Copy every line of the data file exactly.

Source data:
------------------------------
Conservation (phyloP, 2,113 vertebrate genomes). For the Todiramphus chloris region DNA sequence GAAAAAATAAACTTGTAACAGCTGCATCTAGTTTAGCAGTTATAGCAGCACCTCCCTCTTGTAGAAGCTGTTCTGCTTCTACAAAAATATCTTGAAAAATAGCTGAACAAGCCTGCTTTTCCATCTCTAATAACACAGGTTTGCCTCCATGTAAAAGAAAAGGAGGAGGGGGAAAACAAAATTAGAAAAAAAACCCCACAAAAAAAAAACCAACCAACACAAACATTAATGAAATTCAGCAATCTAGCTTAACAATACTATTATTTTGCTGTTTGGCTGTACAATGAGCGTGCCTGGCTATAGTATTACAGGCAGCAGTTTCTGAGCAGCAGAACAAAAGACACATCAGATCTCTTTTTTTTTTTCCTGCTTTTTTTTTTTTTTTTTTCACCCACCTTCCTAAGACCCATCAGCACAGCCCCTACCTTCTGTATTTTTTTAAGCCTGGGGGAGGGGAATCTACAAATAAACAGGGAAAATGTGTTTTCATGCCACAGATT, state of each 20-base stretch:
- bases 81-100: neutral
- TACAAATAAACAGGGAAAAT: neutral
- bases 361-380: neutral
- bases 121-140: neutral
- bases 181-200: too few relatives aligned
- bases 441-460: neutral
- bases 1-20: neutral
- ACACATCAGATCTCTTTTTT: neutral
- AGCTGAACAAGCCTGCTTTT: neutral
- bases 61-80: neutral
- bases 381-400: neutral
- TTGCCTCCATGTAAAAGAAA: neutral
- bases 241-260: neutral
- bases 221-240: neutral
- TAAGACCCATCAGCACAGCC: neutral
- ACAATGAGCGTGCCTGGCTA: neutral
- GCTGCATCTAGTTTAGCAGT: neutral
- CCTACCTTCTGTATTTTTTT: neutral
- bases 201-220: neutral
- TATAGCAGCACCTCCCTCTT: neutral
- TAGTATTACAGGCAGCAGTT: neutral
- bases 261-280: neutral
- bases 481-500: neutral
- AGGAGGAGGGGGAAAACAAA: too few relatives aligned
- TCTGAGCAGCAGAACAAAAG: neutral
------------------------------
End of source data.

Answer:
Conservation (phyloP, 2,113 vertebrate genomes). For the Todiramphus chloris region DNA sequence GAAAAAATAAACTTGTAACAGCTGCATCTAGTTTAGCAGTTATAGCAGCACCTCCCTCTTGTAGAAGCTGTTCTGCTTCTACAAAAATATCTTGAAAAATAGCTGAACAAGCCTGCTTTTCCATCTCTAATAACACAGGTTTGCCTCCATGTAAAAGAAAAGGAGGAGGGGGAAAACAAAATTAGAAAAAAAACCCCACAAAAAAAAAACCAACCAACACAAACATTAATGAAATTCAGCAATCTAGCTTAACAATACTATTATTTTGCTGTTTGGCTGTACAATGAGCGTGCCTGGCTATAGTATTACAGGCAGCAGTTTCTGAGCAGCAGAACAAAAGACACATCAGATCTCTTTTTTTTTTTCCTGCTTTTTTTTTTTTTTTTTTCACCCACCTTCCTAAGACCCATCAGCACAGCCCCTACCTTCTGTATTTTTTTAAGCCTGGGGGAGGGGAATCTACAAATAAACAGGGAAAATGTGTTTTCATGCCACAGATT, state of each 20-base stretch:
- bases 81-100: neutral
- TACAAATAAACAGGGAAAAT: neutral
- bases 361-380: neutral
- bases 121-140: neutral
- bases 181-200: too few relatives aligned
- bases 441-460: neutral
- bases 1-20: neutral
- ACACATCAGATCTCTTTTTT: neutral
- AGCTGAACAAGCCTGCTTTT: neutral
- bases 61-80: neutral
- bases 381-400: neutral
- TTGCCTCCATGTAAAAGAAA: neutral
- bases 241-260: neutral
- bases 221-240: neutral
- TAAGACCCATCAGCACAGCC: neutral
- ACAATGAGCGTGCCTGGCTA: neutral
- GCTGCATCTAGTTTAGCAGT: neutral
- CCTACCTTCTGTATTTTTTT: neutral
- bases 201-220: neutral
- TATAGCAGCACCTCCCTCTT: neutral
- TAGTATTACAGGCAGCAGTT: neutral
- bases 261-280: neutral
- bases 481-500: neutral
- AGGAGGAGGGGGAAAACAAA: too few relatives aligned
- TCTGAGCAGCAGAACAAAAG: neutral